Energy: Crude oil’s late July rally ran out steam after the market attention increasingly turned from OPEC+ to Asia, and especially China, where the delta coronavirus variant continued to spread thereby putting a cloud over the short-term demand outlook. As a result, the net long in WTI and Brent was cut by a combined 18.4k lots to 614k lots, thereby reversing one-third of what was added in the previous week. The bulk of the change led by long liquidation with no signs of increased short-selling activity.
The natural gas long in four Henry Hub deliverable swap and futures contracts was, despite surging prices, cut by 4% to 312k lots. This the fourth consecutive week of net selling has occurred while the price has continued to rally, and it closed the week at $4.14, the highest since December 2018 in response to hot weather and robust export of LNG raising concerns about insufficient stockpiles for the coming winter.
Following the worst week for crude oil in ten months, the market will be watching closely the monthly oil market reports from EIA on Tuesday followed by the IEA and OPEC on Thursday for any signs of changes in the demand outlook. The rapid spreading of the delta coronavirus variant in Asia and parts of the US has seen the market focus switch back to demand worries from OPEC’s ability to keep prices supported by keeping supplies sufficiently tight.
Metals: The gold long, just like the price, held steady with a small net addition of just 851 lots disguising a pickup in short selling interest with traders increasingly seeing the risk of a downside move in response to gold’s week-long failure to respond to a sharp fall in US Treasury yields. A worry that was confirmed on Friday, when the a very strong US jobs report helped push an already weakened price over the edge to record its biggest fall in seven weeks.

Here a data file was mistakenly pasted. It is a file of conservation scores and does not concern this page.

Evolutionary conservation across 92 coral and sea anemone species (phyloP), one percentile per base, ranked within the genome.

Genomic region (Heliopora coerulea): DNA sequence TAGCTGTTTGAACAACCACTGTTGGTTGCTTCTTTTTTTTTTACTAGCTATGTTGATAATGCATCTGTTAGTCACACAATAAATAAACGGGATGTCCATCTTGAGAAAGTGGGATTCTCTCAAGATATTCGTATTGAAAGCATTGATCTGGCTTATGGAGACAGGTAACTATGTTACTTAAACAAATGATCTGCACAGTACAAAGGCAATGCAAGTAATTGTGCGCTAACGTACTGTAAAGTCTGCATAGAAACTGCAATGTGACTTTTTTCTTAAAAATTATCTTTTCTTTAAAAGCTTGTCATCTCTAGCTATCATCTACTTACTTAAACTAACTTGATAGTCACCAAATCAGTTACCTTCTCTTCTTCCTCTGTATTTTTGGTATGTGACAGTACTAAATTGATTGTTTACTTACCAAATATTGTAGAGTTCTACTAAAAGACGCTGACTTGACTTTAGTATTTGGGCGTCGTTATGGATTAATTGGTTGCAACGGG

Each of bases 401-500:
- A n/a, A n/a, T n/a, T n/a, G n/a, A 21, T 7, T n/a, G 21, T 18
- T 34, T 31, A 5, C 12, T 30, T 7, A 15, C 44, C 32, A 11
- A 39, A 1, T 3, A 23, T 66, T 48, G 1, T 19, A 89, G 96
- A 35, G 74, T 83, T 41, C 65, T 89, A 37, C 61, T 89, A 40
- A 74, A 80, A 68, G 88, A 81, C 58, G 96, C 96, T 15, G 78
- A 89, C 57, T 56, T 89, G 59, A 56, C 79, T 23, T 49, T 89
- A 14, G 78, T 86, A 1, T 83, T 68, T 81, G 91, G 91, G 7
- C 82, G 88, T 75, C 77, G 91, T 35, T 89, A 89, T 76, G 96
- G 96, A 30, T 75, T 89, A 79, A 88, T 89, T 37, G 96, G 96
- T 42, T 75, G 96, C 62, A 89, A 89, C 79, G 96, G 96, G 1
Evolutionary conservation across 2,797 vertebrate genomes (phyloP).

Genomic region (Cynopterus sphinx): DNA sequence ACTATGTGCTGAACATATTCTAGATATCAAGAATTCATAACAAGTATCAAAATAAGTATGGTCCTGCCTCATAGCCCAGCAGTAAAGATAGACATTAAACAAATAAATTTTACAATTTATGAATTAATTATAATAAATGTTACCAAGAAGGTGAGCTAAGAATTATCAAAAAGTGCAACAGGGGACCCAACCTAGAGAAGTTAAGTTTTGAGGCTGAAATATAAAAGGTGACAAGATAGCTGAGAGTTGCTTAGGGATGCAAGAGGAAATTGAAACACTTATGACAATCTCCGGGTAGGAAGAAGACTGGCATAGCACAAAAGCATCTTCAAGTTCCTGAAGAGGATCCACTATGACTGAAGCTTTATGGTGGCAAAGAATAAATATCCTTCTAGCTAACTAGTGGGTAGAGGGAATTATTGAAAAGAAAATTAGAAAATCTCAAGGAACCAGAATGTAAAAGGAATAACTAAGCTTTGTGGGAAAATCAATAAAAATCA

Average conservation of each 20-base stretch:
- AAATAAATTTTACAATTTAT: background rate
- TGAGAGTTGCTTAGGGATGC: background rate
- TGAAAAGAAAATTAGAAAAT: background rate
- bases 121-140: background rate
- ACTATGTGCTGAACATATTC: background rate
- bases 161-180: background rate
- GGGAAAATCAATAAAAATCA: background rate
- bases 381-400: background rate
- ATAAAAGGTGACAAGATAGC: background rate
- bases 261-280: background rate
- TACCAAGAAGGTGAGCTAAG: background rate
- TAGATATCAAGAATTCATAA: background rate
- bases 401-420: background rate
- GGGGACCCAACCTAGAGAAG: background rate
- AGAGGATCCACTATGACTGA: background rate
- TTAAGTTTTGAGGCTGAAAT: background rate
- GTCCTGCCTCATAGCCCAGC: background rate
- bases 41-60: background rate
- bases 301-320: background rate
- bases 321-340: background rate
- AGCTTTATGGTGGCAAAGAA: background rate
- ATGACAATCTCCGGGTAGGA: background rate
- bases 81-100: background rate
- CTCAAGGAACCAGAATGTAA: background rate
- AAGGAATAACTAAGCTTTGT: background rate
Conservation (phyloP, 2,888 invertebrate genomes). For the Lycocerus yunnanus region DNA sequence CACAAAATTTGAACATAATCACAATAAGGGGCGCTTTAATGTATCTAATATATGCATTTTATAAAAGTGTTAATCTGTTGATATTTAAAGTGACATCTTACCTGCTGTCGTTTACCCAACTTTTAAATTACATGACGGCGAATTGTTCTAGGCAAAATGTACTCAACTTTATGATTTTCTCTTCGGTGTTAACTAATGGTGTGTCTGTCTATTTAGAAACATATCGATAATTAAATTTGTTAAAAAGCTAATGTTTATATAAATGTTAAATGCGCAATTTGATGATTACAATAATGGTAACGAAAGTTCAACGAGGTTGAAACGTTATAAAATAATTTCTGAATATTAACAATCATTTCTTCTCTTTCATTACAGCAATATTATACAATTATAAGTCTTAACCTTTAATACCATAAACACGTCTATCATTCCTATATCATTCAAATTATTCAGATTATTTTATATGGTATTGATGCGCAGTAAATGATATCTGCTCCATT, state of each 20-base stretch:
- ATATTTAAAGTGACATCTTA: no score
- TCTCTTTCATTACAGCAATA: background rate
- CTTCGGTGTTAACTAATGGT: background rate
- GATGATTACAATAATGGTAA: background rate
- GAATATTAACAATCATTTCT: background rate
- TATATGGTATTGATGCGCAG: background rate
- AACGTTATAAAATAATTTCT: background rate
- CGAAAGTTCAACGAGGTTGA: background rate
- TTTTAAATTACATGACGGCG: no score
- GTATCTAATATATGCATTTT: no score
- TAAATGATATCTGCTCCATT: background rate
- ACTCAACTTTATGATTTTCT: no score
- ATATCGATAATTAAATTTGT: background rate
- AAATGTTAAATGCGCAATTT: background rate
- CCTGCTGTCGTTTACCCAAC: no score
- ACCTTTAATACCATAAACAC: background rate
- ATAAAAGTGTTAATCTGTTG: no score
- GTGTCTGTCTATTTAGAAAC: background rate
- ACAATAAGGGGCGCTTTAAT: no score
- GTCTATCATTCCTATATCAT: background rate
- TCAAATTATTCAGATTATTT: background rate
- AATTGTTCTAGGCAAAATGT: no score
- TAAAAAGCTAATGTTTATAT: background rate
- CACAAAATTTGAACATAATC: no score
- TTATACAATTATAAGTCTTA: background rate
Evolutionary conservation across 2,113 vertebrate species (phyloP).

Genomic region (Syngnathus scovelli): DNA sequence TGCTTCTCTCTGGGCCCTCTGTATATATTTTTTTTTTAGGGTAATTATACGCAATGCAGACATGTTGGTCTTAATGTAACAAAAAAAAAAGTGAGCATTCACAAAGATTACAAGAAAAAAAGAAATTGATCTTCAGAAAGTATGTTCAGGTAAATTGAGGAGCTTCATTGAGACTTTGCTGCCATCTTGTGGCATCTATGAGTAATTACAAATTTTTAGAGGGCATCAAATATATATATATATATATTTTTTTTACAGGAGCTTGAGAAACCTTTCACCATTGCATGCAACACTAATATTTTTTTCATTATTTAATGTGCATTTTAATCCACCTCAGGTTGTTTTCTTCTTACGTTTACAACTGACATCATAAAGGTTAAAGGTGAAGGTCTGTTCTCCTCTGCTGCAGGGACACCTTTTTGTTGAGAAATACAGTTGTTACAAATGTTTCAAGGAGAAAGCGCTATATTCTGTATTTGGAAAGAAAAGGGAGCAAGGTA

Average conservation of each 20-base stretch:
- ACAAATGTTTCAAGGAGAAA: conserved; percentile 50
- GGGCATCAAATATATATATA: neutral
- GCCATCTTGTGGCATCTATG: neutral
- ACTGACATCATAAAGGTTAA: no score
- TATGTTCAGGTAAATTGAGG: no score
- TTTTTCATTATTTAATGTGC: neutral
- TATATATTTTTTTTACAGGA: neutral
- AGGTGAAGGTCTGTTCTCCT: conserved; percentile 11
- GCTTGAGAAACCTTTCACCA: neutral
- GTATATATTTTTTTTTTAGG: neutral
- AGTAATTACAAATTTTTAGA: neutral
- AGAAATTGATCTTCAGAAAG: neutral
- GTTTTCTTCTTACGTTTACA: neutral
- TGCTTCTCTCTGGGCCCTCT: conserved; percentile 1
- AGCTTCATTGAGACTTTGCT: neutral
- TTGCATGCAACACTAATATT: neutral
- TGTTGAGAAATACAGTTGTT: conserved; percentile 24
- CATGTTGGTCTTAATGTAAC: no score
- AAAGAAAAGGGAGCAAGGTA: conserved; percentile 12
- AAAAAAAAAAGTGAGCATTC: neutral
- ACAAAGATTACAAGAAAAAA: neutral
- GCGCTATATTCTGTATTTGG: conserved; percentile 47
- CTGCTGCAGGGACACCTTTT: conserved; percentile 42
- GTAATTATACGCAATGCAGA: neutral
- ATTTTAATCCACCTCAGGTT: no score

Silver meanwhile saw the net long receiving a 22% boost but with the sole driver being short covering. Copper was net sold with virus worries off-setting the risk of a strike related supply disruption in Chile, the world’s number one producer.
With the market focus on jobs over for now, the short-term direction of precious metals could be dictated by U.S. inflation – the other part of the Fed’s mandate - with July CPI due on Wednesday.
Today’s flash crash: Gold (XAUUSD) and silver (XAGUSD) already under pressure following Friday’s stronger than expected US jobs report, suffered a flash crash during the early parts of the Asian session. Following the weak close on Friday both metals had been left vulnerable into the opening, and with both Singapore and Japan on holiday the Asian opening offered even less liquidity than normal. Within minutes gold dropped more than 4% while silver slumped 7%, before pairing losses ahead of the European opening. Traders have been rattled by golds strange behavior in recent weeks when falling yields failed to boost the price, while last week’s small turnaround in yields triggered an immediate and strong negative response. This sort of capitulation can often coincide with a significant low in the market but for that to happen economic data is required to turn more gold friendly.